green peas. Pre
pare a white sauce
of two tablespoon-
Information furnished by 170 com
panies in 23 states and employing
over 1,000,000 persons, says the re
port, shows that the average amount
of defective sight amounted to 44.3
per cent.
This means that nearly half of the
employees of these companies had
some form or amount of defective eye
sight. But defective vision is a rela
tive matter. Its effect on one’s work
depends largely on the nature of the
work. A man might not have good
enough eyes to do steel engraving,
watch repairing or wood carving and
yet be thoroughly fitted for forms of
work which only require good or fair
general vision.
But even making all allowances for
the different degrees of vision re
quired for different kinds of work,
any large amount of defect of sight
must mean slower work, loss of time
and spoiled material.
If every one knew exactly what was
his degree of vision and would select
a form of work for which his eyes fit
ted him, there would be comparatively
little trouble. But many people have
defects in vision of which they are
entirely unconscious. Not knowing
that their eyes are poor, they make
mistakes which they attribute to other
If your work troubles you, have
your eyes examined and see if they
are all right.
On the roof of an old manor house
in Oxfordshire one may find a dog
kennel. The kennel was never In
tended for a dog, however. It was
built by the owner of the house for
his brother. The two had fallen out
over a woman.
Lemons should be warmed before
using, then rolled with the hand until
soft. This will mean twice as much
juice and much flavor.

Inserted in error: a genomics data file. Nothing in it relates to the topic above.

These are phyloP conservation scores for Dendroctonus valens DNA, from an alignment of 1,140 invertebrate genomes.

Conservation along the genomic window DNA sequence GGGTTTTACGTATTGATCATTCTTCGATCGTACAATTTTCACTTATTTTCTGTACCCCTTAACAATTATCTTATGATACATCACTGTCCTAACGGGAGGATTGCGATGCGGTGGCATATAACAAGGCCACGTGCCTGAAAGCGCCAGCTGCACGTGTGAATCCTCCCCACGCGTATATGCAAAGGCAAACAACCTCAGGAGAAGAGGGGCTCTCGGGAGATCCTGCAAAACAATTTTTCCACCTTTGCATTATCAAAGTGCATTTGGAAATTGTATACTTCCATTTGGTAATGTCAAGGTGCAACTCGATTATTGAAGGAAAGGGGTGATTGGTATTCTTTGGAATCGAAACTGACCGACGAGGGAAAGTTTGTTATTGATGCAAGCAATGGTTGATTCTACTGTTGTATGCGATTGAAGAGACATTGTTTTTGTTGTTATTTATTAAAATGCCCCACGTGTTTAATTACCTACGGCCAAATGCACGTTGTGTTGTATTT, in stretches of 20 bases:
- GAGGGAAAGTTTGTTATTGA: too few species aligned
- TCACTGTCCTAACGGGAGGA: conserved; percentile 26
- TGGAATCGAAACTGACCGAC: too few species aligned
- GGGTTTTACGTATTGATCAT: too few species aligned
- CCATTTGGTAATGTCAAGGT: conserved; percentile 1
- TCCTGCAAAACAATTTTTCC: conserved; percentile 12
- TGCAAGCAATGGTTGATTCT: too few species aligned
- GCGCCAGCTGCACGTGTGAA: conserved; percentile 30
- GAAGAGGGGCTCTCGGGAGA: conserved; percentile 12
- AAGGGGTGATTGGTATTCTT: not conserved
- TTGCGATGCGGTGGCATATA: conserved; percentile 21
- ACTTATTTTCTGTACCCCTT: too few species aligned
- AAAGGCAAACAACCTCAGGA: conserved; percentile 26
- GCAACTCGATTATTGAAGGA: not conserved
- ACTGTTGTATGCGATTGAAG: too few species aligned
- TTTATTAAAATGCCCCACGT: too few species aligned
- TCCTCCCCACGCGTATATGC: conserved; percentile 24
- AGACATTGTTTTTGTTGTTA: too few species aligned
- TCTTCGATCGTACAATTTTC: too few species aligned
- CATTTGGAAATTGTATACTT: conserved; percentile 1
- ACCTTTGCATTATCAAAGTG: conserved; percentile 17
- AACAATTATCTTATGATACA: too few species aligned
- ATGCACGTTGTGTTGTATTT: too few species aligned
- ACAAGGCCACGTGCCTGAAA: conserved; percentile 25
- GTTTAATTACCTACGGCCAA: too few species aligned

Editor of "HEALTH”
(©. 1»Z&, Western Newspaper Union.)
But it still exists. Dr. Harry Farmer,
secretary of the American Mission
to Lepers says that there are still
about 2,000,000 lepers, of which 1,000
are in this country. The United States
public health service maintains a
leper hospital in Louisiana at which
lepers from all over the country are
cared for at public expense.
Leprosy is caused by a germ which
was discovered in 1871 by Hansen. It
probably enters the body through the
nose. Formerly hopeless, it can now b(
cured in many cases by injections ol
chaulmoogra oil.
CO MUCH has been said about de
fects of vision among school chil
dren that many persons have gotten
the idea that it Is only in school life
that poor sight is of any importance
and that after the child has passed
the school age no further attention
needs to be paid to his eyes. This is
a serious mistake. Attention was first
drawn to the vision of school children
on account of the absurdity of spend
ing money for schoolhouses, books
and teachers and then sending chil
dren to school whose sight was so
poor that they couldn’t see well
enough to learn anything.
But poor vision is not confined to
the schoolroom by any means. It is
almost as common among workers as
it is among school children and as an
adult’s time and labor is of far more
value than those of a child, it Is the
cause of much greater loss.
Like many other of our wasteful
habits, it was not suspected until it
was looked for. A recent survey of
the eyes of employees made by the
Eyesight Conservation Council of
America shows how common are de
fects of vision among industrial work
ers of all classes.
Again, the Woman
Before Cutting
I- Id I "H-b-l- l-b-bl-l-l-d-’H-1-1-! II 1 11-I-I;